Incontinent, perhaps, but also absolutely exhilarated. An M3 equipped with the Competition Package is just as well balanced but is far easier to control at the limit thanks to its longer wheelbase, adaptive dampers, and normally aspirated engine. That last point is key: the M3 V-8's torque is metered out by the gas pedal in 295 perfectly sliced increments, each measuring 1 lb-ft. The 1M coupe's straight six can twist out an additional 75 lb-ft practically anywhere in the rev range, all of which hits the rear axle like a turbocharged slap on the ass. The 1M coupe is slightly quicker in a straight line, and its silken six is remarkably lag free -- for a turbocharged engine. It can't, however, be compared with a normally aspirated engine that has eight throttles for instantaneous response.
While we're discussing what's under the hood: the 1-series M coupe's engine was lifted almost unchanged from the 335is and Z4 sDrive35is. Yes, it's true that it's not really an M engine. No, we don't care. Nor should you. It's too good to fault.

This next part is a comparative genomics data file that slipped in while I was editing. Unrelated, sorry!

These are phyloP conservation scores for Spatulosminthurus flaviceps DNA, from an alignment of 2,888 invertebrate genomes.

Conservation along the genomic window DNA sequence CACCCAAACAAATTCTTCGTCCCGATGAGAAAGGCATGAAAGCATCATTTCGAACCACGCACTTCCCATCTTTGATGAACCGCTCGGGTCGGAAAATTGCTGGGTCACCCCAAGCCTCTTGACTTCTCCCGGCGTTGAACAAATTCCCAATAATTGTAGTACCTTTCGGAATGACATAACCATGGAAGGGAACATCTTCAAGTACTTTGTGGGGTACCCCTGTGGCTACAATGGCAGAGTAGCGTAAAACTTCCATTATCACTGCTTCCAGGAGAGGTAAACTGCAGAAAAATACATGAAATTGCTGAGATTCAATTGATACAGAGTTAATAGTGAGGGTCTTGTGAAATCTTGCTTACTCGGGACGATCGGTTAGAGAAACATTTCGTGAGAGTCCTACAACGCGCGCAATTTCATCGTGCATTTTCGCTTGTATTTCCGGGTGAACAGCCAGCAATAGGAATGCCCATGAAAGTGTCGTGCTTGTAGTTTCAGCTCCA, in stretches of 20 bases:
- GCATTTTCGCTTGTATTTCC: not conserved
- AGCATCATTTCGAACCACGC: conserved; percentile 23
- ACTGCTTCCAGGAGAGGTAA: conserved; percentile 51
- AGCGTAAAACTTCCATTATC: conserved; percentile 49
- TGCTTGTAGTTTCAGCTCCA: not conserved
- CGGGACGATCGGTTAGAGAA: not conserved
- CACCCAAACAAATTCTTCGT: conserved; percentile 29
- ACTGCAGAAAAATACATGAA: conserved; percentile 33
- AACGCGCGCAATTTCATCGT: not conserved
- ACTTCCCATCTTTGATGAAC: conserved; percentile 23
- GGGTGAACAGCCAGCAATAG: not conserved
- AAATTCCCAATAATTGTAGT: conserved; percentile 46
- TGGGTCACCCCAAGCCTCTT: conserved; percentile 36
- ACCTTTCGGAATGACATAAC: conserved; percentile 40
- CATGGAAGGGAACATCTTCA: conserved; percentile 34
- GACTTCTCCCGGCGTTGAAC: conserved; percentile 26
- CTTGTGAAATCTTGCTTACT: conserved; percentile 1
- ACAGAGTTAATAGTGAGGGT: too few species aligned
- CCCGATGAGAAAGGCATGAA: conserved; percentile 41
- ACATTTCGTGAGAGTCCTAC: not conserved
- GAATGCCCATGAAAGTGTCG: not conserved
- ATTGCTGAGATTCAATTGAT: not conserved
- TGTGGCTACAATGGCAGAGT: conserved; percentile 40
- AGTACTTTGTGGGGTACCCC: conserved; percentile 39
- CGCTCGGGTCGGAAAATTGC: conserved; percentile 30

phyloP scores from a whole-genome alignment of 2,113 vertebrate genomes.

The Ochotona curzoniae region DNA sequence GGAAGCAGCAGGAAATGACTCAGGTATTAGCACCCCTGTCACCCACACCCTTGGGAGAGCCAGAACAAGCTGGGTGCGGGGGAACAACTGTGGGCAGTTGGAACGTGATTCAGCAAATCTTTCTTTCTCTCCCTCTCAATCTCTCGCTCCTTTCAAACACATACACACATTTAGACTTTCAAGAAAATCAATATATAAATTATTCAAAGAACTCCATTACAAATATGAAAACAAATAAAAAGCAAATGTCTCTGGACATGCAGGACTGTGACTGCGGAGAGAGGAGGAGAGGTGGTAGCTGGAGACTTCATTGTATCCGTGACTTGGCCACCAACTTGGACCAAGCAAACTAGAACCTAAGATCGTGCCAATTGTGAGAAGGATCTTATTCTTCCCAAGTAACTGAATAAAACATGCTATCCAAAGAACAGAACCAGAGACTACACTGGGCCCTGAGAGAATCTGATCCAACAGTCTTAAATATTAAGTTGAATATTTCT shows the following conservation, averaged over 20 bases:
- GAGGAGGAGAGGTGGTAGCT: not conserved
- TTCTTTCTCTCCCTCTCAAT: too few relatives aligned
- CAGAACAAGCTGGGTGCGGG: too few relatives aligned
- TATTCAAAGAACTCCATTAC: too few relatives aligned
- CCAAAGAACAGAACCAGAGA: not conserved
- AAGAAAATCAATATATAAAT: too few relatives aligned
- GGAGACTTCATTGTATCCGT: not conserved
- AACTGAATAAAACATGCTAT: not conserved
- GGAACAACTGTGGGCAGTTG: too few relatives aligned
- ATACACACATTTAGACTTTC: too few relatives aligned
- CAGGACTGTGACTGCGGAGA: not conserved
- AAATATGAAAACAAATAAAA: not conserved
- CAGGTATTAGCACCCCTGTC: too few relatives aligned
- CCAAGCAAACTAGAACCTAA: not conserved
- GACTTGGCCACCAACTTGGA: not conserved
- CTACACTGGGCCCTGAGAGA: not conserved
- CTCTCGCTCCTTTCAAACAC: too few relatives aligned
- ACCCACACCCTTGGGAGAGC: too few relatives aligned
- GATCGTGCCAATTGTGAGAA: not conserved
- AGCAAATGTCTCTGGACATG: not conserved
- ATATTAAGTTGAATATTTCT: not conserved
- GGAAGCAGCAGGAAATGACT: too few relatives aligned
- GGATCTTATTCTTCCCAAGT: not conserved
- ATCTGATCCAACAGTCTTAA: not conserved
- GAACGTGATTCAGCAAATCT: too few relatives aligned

Engine and transmission aside, the 1M coupe's running gear is taken straight from the M3: it uses the same front and rear suspension, steering rack, and brakes. The wheels and tires are from the Competition Package M3. The M3's far wider track necessitated fender flares, which contribute to a truckish 0.37 drag coefficient. Despite that, the 1M will, of course, easily achieve its 155-mph electronically limited top speed. But unlike the M3, whose speed limiter can be increased to 280 kph (174 mph) in Europe, the 1M coupe will not offer a higher speed limiter.
Why? Dirty secret: it wouldn't reach 174 mph. Score one point for the M3. But if we were choosing which M car to buy, we'd be standing in line for a 1-series M coupe. Yeah, it's $14,065 cheaper than an M3 coupe, but that's not why. We love the newest, smallest M because it's exactly what an M car should be: it wasn't designed to appeal to everyone, but instead to make a small and select group of car nuts very, very happy and to inspire a new generation of BMW enthusiasts, just like the E30 M3 did. Production constraints will limit the number of 1Ms sold here -- BMW estimates 800 for the U.S. market.
It'd be great if BMW makes money on the 1-series M coupe, but frankly we don't care, because, more important than making money, BMW has reached into the parts bin and crafted a masterpiece. The E30 M3 finally has a successor. Please welcome the stupidly fast, wickedly tempered, awkwardly named, possibly perfect little son of a benchwork.